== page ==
Different types of social work
Child, family, and school social workers help children, family members, and school staff to resolve problems, sometimes connecting with parents who are struggling to help them care for and raise their children. They also work alongside students and teachers to help address issues such as bullying.
Medical and public health social workers help those who are ill or who have chronic health problems to access adequate care and public resources such as Medicare and Medicaid and play an important role in supporting their clients as they navigate their way through the services and support they need.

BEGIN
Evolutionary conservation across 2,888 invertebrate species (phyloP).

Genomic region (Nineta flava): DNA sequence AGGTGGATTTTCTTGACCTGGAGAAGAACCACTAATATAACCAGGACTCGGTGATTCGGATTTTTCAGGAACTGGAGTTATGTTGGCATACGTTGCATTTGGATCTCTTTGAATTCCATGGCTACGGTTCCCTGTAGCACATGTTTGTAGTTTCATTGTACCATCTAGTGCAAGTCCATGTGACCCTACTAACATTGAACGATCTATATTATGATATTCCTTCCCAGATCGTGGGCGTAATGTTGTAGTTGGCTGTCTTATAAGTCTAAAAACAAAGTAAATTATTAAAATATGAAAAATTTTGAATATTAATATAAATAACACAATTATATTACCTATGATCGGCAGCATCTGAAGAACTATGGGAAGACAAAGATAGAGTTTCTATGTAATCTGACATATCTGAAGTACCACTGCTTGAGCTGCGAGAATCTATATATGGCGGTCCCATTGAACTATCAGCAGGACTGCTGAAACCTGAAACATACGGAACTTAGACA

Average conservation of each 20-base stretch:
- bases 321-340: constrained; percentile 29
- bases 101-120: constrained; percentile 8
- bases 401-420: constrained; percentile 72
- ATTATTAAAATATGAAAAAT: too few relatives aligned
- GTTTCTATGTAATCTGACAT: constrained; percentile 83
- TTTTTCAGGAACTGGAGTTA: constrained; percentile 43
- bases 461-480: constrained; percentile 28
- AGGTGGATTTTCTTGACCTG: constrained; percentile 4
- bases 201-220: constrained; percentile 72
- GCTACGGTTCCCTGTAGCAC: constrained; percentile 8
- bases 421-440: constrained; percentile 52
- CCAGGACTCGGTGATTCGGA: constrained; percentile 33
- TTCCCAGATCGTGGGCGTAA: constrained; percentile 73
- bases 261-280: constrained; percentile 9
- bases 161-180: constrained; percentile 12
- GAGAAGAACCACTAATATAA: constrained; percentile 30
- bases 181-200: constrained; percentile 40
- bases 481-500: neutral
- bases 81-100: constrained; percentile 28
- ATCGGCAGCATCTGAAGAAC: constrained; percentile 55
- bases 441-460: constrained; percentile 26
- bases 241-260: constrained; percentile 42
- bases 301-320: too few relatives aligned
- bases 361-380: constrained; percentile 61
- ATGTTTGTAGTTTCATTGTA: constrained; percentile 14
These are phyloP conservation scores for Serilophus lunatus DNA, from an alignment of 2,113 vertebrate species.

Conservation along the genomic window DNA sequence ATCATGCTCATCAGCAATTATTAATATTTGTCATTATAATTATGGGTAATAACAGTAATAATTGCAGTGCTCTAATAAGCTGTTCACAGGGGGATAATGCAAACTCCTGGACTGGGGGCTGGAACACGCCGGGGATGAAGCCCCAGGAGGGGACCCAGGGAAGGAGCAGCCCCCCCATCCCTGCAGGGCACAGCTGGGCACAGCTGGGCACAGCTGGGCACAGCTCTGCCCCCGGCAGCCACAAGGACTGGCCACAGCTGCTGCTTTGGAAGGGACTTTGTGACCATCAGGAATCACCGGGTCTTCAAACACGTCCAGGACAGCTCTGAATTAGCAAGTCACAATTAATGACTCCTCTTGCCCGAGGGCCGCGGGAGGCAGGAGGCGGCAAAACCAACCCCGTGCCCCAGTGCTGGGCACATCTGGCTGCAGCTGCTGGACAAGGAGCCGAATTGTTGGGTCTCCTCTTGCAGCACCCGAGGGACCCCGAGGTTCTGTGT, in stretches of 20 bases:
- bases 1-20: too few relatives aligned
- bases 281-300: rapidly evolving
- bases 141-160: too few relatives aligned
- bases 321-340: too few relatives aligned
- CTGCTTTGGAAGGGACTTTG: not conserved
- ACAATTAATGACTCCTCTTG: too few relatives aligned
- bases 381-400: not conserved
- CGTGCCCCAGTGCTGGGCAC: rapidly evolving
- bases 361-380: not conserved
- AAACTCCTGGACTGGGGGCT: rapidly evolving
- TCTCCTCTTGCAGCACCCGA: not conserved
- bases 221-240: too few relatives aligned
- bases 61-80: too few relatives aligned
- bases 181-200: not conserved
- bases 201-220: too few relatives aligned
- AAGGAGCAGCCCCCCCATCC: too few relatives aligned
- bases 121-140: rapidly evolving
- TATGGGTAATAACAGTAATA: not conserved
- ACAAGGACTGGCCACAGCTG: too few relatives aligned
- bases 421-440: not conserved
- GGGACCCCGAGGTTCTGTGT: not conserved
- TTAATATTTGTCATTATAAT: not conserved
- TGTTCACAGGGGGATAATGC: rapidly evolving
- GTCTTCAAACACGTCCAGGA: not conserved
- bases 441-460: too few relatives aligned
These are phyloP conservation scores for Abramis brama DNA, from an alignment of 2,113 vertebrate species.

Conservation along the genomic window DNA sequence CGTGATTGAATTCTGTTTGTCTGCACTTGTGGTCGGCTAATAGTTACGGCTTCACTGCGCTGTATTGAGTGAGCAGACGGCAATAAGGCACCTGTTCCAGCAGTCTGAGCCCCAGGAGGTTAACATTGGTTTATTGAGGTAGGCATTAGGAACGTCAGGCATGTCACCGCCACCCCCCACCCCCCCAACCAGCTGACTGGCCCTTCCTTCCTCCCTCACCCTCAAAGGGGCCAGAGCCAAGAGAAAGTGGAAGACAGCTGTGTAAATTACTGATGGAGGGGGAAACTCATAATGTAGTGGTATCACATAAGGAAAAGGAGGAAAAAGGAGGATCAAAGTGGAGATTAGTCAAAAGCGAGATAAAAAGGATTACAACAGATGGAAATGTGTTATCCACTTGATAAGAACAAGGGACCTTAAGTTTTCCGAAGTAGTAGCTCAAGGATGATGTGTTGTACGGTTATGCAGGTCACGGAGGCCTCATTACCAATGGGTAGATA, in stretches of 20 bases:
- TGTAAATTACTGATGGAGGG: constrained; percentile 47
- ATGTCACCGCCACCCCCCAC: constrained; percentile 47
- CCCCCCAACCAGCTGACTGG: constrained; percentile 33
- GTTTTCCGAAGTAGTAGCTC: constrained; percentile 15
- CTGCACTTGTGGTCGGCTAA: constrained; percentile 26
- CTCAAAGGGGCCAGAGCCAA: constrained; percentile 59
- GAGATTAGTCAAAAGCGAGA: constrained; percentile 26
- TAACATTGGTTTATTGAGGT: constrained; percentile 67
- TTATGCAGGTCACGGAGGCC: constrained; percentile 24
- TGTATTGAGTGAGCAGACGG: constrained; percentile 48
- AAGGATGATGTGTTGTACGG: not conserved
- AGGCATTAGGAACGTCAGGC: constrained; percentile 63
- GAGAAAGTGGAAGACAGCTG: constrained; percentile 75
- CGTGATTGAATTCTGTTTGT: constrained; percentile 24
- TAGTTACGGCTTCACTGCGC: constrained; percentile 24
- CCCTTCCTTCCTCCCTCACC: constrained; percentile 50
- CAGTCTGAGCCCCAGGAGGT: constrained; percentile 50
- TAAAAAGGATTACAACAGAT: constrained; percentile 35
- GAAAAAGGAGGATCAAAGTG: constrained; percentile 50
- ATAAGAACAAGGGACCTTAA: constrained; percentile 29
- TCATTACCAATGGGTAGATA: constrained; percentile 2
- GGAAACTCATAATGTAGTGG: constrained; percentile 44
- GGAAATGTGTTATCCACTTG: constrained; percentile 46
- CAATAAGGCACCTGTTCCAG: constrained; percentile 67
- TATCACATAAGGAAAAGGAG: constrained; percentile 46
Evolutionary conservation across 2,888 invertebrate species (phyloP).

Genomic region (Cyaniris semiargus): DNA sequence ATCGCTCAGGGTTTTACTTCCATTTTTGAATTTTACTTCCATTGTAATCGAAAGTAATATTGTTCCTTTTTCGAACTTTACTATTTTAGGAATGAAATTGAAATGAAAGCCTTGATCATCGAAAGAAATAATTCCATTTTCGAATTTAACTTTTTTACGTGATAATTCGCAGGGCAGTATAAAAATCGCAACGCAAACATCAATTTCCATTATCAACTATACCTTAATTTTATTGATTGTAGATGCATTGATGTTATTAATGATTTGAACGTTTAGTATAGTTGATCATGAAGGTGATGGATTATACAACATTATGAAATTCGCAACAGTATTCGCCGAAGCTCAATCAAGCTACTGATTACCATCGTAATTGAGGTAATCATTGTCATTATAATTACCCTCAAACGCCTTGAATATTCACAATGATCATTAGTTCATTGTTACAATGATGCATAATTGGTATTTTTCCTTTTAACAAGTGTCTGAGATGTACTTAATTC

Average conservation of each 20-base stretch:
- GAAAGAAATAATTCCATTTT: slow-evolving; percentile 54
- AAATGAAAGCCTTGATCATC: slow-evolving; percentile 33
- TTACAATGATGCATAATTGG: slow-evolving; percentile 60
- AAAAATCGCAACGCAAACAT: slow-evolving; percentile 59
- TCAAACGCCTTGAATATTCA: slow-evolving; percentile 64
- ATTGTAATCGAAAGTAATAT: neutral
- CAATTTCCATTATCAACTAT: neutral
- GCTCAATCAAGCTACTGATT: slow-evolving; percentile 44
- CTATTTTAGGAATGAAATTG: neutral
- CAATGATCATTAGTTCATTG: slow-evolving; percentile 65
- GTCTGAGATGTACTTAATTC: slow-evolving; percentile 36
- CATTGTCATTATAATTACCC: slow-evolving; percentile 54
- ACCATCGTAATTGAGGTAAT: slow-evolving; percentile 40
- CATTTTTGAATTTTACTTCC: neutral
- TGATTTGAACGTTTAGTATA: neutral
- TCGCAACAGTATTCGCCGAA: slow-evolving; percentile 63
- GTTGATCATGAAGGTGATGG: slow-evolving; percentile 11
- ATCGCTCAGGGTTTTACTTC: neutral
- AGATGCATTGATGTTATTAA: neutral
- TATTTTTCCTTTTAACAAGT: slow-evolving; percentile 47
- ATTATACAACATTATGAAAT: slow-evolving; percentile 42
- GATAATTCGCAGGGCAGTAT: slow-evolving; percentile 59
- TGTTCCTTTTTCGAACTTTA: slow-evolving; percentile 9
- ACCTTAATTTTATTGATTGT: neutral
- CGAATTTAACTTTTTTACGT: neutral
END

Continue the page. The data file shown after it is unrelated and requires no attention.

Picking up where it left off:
Mental health and substance abuse social workers help people by sourcing the right kind of therapy and assisting clients in finding financially accessible rehabilitation programs and long-term mental health care.
Benefits of becoming a social worker
Social work is a profession ideal for those who want to help others and make a positive impact on their community. It attracts people who want to help the most vulnerable and make positive changes.
There are a variety of environments in which social workers can be employed, such as hospitals, schools, government organizations, advocacy agencies, health centers, and non-profits. Within these, social workers can focus on specialties that utilize their passions and strengths, such as direct client care, grant writing, or policy development.